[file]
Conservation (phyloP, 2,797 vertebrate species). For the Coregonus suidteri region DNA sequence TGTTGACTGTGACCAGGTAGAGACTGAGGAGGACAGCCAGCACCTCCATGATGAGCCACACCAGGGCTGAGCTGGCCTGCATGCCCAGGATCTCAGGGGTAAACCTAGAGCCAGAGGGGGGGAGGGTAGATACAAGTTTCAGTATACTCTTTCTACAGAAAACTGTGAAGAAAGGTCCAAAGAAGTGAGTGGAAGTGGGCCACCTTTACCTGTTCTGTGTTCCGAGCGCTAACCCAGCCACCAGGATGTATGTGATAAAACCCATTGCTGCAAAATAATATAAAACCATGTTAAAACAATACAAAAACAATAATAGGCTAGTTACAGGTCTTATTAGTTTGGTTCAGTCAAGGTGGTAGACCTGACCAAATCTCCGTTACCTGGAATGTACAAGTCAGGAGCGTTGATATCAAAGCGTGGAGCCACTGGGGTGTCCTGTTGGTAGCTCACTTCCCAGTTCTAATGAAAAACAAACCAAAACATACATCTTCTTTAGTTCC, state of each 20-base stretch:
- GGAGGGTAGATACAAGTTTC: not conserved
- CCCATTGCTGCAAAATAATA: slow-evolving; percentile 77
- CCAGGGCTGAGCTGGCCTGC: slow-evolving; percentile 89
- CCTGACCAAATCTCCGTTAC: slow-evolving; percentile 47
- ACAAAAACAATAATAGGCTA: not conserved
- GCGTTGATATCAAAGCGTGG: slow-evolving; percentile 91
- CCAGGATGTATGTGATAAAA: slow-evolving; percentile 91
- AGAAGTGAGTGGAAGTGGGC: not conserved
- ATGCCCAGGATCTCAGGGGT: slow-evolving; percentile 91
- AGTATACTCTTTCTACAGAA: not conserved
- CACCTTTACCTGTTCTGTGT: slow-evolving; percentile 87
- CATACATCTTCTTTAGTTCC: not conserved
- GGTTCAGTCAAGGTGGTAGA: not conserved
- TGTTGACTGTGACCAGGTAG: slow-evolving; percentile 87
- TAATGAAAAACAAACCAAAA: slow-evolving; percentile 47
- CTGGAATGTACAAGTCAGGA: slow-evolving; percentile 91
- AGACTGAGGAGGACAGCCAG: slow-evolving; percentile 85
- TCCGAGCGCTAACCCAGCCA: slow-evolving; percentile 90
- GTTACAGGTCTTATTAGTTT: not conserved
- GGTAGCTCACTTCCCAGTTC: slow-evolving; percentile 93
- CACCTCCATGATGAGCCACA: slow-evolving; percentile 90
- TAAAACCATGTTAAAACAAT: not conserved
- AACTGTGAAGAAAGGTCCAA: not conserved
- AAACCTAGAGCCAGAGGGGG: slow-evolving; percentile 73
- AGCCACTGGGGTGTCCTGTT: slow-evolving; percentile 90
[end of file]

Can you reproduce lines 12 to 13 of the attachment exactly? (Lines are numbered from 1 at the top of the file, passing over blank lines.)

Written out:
- CACCTTTACCTGTTCTGTGT: slow-evolving; percentile 87
- CATACATCTTCTTTAGTTCC: not conserved